My neighbour and I have a great deal going. He lends us his dog, Max, for half an hour every day and my kids walk Max. We get the benefits of having a dog without the cost and my neighbour gets his dog walked for 50 cents a day – a quarter to each boy. Unfortunately not everybody has such obliging neighbours and not all the prices associated with pet ownership are so reasonable.
With the help of Tara Jackson of the Ottawa Humane Society, we've done a roundup of what you can expect to pay to keep various pets.
Dogs (Life expectancy 10 to 18 years)
Bottom line: $1,071 per year.
Rewarding? Definitely, but dogs also consume a fair amount of your time and money. The following prices are based on estimates done by the British Columbia SPCA:
• One-time costs: Purchasing basic equipment including a crate, collar and leash, food and water dishes and toys will likely cost between $125 and $200. Prices for necessary services such as spaying or neutering, microchipping or tattooing and licensing fees vary more widely; however, Jackson points out that spaying and neutering and microchip/tattoo costs are included in the cost of adoption at most shelters.
• Ongoing costs: Food and treats for a medium-size dog cost about $650 per year, but that's just the beginning. You also need to factor in vet checkups, nail clipping, grooming and vacation pet-sitting or boarding. In total the BCSPCA puts annual costs at $1,071.
• Ways to save
Choose your breed carefully. A smaller dog will eat less, saving on food costs. If you work long hours and don't want to pay for doggie day care, choose a quieter breed. Get a short-haired animal to avoid paying for professional grooming.
Cats (Life expectancy up to 20 years)
Bottom line: $835 a year.
Many people think of cats as a low-maintenance alternative to dogs, but the BCSPCA estimates it will still cost you $835 to keep a cat for one year.
• One-time costs: Basics like food and water dishes, a collar, brush and comb, litter box and scoop, scratching post, cat carrier and a few toys add up to over $100. Just as with a dog, you'll also need to pay for spaying or neutering, microchipping or tattooing and licensing fees.
• Ongoing costs: Cat food and treats come to about $350 per year and other costs, including vet checkups, nail clipping, grooming, litter, antifurball medication and vacation pet-sitting or boarding, make up the rest of the $835 total.
• Ways to save: Brush your cat regularly to save on grooming costs. Consider adopting from your local shelter so that shots, spaying or neutering and microchip services are included in the adoption cost.
Page 1 of 2 – Find out what extra costs are involved in taking care of a pet on page 2.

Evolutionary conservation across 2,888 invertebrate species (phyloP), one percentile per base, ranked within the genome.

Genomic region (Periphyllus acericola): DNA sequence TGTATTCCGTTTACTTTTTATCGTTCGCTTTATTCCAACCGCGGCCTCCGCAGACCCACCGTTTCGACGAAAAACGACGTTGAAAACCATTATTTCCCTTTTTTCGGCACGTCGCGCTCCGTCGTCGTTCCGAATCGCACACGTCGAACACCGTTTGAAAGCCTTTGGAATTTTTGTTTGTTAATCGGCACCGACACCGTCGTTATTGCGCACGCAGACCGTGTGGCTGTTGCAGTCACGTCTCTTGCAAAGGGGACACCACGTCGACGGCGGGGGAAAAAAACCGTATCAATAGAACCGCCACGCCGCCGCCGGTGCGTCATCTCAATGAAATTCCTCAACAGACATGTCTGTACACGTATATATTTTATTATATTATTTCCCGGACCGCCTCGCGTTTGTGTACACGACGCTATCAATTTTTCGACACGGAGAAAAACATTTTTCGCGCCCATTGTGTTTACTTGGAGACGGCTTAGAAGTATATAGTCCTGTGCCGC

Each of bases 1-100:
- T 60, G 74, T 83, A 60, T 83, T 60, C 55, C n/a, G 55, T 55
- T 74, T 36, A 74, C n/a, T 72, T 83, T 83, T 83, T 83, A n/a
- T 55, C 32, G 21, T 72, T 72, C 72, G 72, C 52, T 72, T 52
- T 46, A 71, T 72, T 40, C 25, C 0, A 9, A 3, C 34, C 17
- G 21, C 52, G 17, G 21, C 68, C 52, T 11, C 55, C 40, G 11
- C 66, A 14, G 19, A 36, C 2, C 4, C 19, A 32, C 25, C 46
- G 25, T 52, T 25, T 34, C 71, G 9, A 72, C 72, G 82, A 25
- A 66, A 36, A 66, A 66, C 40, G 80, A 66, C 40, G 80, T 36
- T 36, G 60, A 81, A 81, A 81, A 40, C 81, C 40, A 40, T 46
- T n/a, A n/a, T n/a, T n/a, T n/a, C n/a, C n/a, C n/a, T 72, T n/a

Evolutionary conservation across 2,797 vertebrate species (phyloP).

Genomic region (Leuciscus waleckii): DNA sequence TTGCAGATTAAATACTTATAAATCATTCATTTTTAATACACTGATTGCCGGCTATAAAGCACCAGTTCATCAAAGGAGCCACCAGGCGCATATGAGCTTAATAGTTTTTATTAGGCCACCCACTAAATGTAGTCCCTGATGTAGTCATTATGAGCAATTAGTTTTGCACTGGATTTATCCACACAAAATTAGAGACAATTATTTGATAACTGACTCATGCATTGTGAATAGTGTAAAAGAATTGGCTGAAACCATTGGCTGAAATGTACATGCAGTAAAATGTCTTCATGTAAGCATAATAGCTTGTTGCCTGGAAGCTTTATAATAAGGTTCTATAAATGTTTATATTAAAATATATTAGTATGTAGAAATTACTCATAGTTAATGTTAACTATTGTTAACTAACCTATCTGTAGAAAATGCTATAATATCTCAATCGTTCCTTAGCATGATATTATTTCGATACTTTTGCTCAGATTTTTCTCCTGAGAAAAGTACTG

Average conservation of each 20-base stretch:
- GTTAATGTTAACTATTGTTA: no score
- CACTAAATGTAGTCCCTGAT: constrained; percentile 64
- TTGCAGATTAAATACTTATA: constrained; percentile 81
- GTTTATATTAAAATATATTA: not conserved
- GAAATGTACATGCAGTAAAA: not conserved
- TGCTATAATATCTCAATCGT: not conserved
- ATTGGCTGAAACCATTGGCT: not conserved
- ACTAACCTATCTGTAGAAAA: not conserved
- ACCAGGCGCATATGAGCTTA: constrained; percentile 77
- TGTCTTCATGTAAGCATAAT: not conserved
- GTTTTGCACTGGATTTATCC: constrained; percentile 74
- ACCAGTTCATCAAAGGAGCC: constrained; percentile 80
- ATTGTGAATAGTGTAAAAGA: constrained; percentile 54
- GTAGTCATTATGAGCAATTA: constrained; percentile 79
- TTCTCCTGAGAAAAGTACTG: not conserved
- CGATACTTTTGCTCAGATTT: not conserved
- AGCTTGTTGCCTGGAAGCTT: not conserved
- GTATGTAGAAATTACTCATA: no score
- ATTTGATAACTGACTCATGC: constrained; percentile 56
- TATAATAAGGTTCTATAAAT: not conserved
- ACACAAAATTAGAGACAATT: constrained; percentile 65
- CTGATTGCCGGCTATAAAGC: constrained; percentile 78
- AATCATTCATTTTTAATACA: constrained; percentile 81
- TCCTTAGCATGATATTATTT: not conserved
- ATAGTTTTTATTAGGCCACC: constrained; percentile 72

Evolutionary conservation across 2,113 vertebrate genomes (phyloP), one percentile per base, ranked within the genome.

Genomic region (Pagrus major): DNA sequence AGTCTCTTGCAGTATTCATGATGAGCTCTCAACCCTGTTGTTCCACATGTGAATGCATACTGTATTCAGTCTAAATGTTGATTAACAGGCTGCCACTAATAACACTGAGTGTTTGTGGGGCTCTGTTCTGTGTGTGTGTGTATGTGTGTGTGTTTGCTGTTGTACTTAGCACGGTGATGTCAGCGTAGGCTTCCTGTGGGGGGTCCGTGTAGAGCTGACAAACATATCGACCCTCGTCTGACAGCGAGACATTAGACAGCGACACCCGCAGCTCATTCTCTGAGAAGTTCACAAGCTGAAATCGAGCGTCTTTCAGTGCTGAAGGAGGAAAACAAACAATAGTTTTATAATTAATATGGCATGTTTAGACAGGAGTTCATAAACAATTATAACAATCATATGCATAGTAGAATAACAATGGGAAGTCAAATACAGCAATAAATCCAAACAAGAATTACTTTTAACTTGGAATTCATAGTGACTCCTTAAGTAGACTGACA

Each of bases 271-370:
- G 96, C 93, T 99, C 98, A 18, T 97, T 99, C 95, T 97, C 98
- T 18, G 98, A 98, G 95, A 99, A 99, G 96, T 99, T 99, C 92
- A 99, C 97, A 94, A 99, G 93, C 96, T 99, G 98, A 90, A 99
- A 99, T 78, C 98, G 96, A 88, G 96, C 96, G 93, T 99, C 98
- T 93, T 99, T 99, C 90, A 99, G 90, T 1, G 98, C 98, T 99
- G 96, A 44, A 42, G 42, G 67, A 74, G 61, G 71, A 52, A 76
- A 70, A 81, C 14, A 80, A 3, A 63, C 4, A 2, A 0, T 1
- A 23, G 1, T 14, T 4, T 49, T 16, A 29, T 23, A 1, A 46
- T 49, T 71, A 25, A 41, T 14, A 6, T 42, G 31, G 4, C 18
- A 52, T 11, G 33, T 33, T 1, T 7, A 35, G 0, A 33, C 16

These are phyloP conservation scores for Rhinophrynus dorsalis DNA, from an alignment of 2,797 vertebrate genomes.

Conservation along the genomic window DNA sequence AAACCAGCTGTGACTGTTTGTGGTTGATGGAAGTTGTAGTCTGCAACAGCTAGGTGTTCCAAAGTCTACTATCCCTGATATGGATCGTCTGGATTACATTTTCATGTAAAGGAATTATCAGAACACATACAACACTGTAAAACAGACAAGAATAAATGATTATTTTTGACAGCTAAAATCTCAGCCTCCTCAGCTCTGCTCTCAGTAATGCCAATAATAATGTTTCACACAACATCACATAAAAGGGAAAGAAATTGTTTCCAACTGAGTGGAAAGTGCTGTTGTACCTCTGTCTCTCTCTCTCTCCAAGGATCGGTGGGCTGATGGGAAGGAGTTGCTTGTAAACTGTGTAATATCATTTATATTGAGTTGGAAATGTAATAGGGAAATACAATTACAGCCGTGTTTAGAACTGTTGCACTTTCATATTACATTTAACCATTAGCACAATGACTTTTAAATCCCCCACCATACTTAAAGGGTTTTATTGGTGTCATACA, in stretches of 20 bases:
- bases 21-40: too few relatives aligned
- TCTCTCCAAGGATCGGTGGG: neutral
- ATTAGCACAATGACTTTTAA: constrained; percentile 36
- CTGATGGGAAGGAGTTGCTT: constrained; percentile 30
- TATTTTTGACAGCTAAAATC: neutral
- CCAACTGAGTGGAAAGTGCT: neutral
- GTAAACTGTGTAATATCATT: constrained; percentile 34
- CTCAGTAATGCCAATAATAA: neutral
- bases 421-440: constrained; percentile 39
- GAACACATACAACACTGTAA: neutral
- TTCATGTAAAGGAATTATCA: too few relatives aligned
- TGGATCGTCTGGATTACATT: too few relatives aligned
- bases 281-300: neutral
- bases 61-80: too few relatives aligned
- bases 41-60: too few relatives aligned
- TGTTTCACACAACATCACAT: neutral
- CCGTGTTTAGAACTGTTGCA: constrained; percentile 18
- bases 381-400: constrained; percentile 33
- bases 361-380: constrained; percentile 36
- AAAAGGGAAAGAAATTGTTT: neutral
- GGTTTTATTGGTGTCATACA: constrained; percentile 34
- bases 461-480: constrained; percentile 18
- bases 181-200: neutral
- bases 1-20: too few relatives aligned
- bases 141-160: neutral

Small animals (Life expectancy: hamsters and gerbils, two to four years; guinea pigs, five to eight years; rabbits, up to 10 years)
Bottom line: from $250 to $450 per year
Yearly costs vary from a low of about $225 a year for hamsters and gerbils to about $450 each year for a rabbit.
• One-time costs: Much depends on the setup you choose for your small pets, but you'll need some type of a hutch or cage, dishes and a water bottle, a brush and, for rabbits, you may also decide to get a collar and harness and litter box. Spaying or neutering is recommended for rabbits.
• Ongoing costs: Both pellet food and fresh fruit and vegetables are needed -- amounts and costs vary. You'll also need to buy some type of bedding, typically timothy hay or shavings. Annual vet checkups are recommended but should cost less than for cats or dogs.
• Ways to save: Check out the starter kits offered at many pet stores or consider getting equipment secondhand.
Birds and fish
Birds and fish are generally quite affordable – they cost less to feed than larger animals simply because they eat less. However, with proper care, both can live for many years so they are still a long-term commitment.
While setup costs vary depending on the type of cage or aquarium and accessories you choose, expect to pay between $100 and $150 for a reasonable starter kit. Ongoing costs also vary depending on the type of bird or fish you choose; however, for birds count on buying seed, gravel or grit, a mineral block and cuttlebone, as well as various other supplements and vitamins. For fish, factor in food, supplements, nets and cleaning supplies.
The biggest extra expense you're likely to face with any pet will come from unexpected vet bills due to illness or injury. Many companies now offer pet insurance to help with those costs, but don't forget to factor the cost of premiums into your budget.
While calculating the total cost of owning a pet is a large step towards responsible pet-ownership, Jackson says there are many other factors to take into consideration before bringing an animal home. "We caution people to really, carefully and critically evaluate their lifestyles before considering adding an animal to their family," she says.
For help deciding which pet is best for you, Jackson recommends visiting your local shelter or talking to a veterinarian.
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